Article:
I was recently in touch with one of my childhood friends (thanks to Facebook), and found myself explaining why I would miss yet another High School Reunion. Once upon a time I was Vice President of the Senior Class at Hereford High School. After graduation I helped organize our five and ten year reunions but after that, life got really busy. It seems the best I can do these days is to try to find old friends and classmates on Facebook and spread the word.
It’s our thirtieth now. I remember my High School as though it were yesterday. Mine was not a perfect experience, but it was a good one. Good teachers, good friends, good fun; a lot of learning, and not just of the academic sort. Sometimes I was just plain lucky--or had a great Guardian Angel!
Wouldn’t it be fun to go back in time with all we’ve learned in our adult years? I now give such amazing advice to my High Schoolers! They may not think so, but they’ll see someday. A thought ran through my head the other day while talking to Bobby about his religion class on the drive to school (he is back for a second year!). The thought was how much I enjoy the teen years. Perhaps it is because of my own experience, or that my job for the first decade and a half out of college was working with teens. Whichever reason, the teen years are a unique time of experiencing life in a new way, an exciting and potentially confusing way.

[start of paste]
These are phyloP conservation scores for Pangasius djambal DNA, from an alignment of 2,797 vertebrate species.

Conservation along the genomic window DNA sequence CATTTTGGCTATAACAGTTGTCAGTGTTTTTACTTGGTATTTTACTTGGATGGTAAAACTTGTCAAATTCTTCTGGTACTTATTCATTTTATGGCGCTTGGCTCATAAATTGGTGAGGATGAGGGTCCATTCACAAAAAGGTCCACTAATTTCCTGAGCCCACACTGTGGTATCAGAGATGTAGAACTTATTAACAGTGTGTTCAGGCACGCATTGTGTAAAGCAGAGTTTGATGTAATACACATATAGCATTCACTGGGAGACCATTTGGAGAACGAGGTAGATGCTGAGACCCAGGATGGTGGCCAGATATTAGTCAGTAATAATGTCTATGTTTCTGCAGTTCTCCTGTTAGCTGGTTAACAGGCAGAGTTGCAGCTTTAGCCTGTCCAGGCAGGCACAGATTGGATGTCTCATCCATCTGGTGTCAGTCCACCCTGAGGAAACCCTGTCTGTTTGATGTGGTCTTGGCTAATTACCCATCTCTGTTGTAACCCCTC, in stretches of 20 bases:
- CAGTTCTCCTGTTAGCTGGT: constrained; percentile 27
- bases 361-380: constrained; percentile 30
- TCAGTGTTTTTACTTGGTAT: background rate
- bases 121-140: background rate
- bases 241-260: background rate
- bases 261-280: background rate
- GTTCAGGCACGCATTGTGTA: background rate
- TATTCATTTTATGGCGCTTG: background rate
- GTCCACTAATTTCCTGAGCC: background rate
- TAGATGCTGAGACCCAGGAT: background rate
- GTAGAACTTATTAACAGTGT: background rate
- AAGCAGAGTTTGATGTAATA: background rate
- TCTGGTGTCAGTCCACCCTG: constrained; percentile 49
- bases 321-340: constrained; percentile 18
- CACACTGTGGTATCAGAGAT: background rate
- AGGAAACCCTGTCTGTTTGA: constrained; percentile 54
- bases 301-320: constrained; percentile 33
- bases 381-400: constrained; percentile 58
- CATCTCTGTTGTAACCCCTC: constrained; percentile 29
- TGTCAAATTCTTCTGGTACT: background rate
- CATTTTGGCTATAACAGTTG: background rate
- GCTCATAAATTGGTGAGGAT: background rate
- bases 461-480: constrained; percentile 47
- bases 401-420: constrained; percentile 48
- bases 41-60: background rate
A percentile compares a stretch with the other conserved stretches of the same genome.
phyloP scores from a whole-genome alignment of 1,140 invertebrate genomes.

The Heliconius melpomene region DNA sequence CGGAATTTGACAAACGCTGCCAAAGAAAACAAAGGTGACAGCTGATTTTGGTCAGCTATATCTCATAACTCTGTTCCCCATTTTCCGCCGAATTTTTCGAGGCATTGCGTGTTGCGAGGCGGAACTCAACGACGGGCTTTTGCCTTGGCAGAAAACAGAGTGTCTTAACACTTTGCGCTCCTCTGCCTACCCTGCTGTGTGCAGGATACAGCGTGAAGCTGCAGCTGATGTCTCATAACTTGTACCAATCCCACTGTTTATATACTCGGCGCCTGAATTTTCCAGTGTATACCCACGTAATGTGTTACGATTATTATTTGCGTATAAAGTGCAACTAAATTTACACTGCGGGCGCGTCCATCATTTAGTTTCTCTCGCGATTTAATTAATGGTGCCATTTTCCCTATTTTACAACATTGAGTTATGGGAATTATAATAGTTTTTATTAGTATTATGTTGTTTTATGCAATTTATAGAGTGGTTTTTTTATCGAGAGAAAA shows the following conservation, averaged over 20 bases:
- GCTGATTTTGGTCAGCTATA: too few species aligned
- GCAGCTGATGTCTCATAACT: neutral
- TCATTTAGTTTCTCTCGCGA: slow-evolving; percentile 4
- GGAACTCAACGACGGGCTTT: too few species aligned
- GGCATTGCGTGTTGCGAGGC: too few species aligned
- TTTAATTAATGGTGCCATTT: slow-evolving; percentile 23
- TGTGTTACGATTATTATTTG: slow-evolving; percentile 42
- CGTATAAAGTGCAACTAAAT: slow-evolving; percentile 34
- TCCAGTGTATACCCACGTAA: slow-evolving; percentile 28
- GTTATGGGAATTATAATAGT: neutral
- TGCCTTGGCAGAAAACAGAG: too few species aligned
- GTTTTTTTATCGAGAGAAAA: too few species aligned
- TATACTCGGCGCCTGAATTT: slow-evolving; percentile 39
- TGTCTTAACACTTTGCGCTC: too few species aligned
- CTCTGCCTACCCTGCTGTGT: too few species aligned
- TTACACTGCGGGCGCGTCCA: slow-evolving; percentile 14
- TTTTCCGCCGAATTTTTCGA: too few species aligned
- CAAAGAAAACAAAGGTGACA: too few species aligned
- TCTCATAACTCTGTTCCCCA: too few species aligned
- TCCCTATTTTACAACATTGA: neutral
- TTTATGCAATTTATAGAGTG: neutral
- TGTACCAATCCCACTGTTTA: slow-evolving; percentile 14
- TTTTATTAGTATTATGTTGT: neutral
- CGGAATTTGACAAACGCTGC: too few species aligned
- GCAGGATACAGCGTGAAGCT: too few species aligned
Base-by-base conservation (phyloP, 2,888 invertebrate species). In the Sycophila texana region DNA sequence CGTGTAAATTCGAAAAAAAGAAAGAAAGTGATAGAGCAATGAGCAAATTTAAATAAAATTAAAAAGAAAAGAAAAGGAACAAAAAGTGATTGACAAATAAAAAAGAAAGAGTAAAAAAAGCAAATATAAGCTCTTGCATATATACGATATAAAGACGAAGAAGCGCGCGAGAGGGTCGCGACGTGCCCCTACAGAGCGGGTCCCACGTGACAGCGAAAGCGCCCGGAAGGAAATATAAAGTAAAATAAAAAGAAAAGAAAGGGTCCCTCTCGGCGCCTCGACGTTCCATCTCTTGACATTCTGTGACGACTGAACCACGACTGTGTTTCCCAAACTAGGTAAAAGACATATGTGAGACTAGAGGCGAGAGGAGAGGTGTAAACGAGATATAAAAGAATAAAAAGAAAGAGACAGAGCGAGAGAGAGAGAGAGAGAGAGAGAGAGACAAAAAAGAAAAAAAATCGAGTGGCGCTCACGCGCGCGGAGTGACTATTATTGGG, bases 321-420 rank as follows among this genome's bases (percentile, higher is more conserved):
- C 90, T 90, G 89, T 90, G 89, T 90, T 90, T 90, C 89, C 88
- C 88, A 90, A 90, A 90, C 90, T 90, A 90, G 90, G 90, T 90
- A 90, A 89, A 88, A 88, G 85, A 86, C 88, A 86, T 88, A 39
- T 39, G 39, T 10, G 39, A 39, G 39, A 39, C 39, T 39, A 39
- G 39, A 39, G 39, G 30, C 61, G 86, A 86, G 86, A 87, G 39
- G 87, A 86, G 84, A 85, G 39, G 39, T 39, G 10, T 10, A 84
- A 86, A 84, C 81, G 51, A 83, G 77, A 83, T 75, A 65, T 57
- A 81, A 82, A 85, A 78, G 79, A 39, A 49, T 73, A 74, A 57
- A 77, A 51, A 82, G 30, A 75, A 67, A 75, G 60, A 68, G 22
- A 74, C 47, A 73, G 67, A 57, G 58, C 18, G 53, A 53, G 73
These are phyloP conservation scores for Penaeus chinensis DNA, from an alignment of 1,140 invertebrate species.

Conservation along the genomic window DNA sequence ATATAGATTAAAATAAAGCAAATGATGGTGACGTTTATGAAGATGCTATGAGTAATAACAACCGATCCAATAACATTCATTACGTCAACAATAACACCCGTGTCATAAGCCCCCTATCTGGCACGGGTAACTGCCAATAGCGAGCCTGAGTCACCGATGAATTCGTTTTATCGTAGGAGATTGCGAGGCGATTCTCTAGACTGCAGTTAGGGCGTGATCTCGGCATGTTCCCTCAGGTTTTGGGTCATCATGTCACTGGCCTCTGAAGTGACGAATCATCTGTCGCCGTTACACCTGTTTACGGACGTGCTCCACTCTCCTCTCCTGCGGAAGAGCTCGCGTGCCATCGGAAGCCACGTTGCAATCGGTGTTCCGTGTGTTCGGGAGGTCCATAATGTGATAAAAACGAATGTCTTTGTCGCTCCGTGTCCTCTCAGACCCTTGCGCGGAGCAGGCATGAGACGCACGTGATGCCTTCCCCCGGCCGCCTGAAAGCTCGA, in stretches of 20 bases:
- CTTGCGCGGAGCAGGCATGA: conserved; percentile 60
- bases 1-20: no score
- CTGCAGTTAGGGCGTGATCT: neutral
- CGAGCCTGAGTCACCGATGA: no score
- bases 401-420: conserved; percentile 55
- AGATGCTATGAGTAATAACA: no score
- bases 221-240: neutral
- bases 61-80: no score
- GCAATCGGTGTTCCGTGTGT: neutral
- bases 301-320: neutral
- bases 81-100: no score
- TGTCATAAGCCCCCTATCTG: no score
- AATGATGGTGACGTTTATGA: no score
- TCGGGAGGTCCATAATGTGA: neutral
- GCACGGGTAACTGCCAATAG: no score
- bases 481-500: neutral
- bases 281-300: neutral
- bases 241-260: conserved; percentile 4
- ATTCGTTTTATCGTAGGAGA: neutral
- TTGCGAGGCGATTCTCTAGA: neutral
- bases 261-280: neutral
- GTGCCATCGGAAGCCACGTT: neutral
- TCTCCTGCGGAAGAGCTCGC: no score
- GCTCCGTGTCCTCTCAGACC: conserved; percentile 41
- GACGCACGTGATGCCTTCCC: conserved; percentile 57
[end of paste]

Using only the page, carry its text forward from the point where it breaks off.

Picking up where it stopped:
I’ve known teens who had little adult support. Though my teenagers might feel it would be a luxury to have the latest iPhone, computer, Wii, X-Box 360 (all in their bedrooms), and no curfew or dating rules, I’ve seen the downfalls of affluence abuse and neglect, and the absence of parental support and structure.
“No,” I tell mine, "you can’t meet at the local donut joint at 2am because everyone else is," "you can’t date until you’re sixteen, "you can’t be out past 10pm on a non-school night" (a formal might be an exception but then there’s a list of rules there, too). I need to be asked first if they get a ride home, and need to know that person’s number and home address. I’ve said no to certain events. But we talk it out, and though they may not like a particular decision they understand our rationale, and they know it is out of love.
Multiply all that by the number of teens we’ve raised/are raising and it can be challenging, but rewarding. There are six more coming along in our household. I'd better like it, I guess, because Bruce and I will be doing it until we're nearly 70. Crazy? Maybe. Paradoxically awesome? I think so.